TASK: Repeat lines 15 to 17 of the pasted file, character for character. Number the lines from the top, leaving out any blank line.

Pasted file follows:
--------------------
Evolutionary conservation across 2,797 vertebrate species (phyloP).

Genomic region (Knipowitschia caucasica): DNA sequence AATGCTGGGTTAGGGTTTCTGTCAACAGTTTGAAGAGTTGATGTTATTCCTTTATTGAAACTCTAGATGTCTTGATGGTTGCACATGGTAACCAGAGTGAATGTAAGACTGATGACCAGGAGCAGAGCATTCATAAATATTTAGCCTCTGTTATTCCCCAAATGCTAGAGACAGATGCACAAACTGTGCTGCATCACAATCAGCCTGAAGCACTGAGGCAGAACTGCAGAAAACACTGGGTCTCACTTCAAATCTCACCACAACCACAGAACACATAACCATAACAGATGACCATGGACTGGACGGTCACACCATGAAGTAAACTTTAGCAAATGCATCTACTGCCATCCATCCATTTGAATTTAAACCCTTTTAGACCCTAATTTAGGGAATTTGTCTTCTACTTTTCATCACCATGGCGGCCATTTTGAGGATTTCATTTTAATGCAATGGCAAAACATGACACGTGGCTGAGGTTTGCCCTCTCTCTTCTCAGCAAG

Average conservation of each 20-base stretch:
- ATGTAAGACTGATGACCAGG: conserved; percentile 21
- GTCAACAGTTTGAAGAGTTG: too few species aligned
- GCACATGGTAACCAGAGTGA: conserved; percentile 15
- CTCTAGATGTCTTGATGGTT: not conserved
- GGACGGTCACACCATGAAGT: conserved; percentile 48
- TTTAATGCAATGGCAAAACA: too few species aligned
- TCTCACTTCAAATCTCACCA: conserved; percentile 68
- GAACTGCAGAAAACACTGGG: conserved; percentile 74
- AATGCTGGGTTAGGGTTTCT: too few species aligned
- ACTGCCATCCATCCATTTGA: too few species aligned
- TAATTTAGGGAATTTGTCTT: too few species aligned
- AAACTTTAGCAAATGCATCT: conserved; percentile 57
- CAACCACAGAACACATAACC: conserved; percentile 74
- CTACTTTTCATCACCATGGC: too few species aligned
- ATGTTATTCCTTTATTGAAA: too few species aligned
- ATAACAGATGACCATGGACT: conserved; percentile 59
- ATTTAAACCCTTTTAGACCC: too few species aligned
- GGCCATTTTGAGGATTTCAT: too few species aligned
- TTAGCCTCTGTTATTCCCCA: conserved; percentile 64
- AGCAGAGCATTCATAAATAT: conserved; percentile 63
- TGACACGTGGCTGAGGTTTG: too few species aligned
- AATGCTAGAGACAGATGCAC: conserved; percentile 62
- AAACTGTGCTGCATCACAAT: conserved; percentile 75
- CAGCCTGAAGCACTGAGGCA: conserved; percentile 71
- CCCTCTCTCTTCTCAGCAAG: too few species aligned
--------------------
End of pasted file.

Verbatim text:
- AAACTTTAGCAAATGCATCT: conserved; percentile 57
- CAACCACAGAACACATAACC: conserved; percentile 74
- CTACTTTTCATCACCATGGC: too few species aligned